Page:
As a grad student, Tremonti constantly tried new things. She and her cohort constantly proposed for observing time. “I don’t think I ever missed a Hubble deadline, despite not having an advisor or a project or anything. We were always cooking up ideas and submitting them.” She grins. “I’m not sure we were ever successful, but I think we taught ourselves a lot.” Similarly, although her research projects didn’t always go anywhere, “all four of my failed projects gave me a skill that ended up being really valuable later.”

Today, Tremonti encourages students to focus on building skill sets instead of building a publication list. One of the best things about being a student, after all, is “the ability to dig deep and just really try to understand a problem and put your complete focus on it.” And if you fail, that’s not so bad. “It’s easy in grad school to panic about a lost year or two,” she says, “but if you learn something it’s not truly lost.”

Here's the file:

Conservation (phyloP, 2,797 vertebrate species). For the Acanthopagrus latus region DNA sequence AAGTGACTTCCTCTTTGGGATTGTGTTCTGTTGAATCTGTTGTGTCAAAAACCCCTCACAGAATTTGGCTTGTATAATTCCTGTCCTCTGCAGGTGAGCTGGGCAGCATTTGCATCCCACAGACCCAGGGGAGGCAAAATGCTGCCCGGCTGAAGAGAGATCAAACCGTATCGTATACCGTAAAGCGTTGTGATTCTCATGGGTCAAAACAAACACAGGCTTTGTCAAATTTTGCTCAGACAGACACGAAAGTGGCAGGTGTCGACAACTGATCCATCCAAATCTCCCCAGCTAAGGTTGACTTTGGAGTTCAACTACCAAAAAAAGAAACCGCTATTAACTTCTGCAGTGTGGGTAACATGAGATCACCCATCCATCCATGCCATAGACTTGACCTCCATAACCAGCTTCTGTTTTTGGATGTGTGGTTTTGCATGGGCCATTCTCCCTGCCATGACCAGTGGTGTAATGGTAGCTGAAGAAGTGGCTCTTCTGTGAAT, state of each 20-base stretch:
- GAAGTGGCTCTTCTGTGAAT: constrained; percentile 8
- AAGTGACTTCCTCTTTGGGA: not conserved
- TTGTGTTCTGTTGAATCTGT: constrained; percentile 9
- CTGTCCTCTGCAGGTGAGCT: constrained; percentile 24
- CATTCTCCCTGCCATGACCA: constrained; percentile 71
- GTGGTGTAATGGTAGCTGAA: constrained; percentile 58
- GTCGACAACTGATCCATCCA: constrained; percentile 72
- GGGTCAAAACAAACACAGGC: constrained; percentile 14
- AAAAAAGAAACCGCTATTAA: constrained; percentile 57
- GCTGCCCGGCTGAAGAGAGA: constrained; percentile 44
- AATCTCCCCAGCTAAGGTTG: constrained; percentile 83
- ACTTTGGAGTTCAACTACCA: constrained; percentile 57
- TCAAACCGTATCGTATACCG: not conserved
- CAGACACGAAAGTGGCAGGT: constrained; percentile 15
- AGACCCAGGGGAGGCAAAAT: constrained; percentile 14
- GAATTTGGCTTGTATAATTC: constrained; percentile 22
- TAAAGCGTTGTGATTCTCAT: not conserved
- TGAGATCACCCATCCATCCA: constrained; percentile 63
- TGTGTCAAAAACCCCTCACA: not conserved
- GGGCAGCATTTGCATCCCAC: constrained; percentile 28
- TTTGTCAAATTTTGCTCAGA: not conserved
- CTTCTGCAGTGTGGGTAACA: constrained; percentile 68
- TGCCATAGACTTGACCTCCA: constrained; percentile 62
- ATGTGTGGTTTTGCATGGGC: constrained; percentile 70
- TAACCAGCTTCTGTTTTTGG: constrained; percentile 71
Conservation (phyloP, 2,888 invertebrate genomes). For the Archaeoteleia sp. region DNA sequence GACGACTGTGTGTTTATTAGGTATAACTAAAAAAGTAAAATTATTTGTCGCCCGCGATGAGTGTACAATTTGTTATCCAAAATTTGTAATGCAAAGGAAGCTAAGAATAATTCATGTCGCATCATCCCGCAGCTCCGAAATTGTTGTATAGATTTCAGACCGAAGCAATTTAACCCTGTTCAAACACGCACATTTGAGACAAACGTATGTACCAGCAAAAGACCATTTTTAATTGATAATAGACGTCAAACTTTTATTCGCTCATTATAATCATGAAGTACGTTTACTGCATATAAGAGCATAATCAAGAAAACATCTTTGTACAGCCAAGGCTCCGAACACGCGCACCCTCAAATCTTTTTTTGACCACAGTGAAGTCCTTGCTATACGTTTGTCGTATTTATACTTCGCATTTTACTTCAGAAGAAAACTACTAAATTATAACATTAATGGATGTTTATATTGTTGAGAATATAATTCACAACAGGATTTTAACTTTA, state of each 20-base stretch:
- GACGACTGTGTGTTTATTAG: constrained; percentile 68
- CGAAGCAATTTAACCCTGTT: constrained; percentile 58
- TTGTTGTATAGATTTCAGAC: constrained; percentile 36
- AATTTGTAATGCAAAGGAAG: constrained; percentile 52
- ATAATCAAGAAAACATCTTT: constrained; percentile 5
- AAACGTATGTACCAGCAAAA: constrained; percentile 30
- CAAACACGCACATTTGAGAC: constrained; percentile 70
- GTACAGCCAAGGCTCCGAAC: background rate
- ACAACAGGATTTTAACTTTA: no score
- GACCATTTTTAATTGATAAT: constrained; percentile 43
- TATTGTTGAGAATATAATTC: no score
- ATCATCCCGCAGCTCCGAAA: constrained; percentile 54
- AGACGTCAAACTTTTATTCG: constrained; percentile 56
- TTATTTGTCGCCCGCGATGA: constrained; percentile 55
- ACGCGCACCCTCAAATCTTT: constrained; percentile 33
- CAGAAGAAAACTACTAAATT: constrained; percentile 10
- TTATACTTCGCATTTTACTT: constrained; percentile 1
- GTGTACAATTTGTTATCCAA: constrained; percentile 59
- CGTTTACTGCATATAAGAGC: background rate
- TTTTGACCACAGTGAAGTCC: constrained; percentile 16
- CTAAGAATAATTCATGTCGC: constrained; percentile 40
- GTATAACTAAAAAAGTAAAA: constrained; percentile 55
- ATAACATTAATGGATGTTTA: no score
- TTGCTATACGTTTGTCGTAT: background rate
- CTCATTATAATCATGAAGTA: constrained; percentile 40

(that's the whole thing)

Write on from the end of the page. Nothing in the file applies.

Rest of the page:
You’ll certainly learn something at Dr. Tremonti’s plenary talk, so come check it out at 4:30PM EDT on Wednesday, June 3 at #AAS236!

About Mia de los Reyes

I'm a grad student at Caltech, where I study the chemical compositions of nearby dwarf galaxies. Before coming to sunny California, I spent a year as a postgrad at the University of Cambridge, studying star formation in galaxies. Now that I've escaped to warmer climates, my hobbies include rock climbing, aerial silks, and finding free food on campus.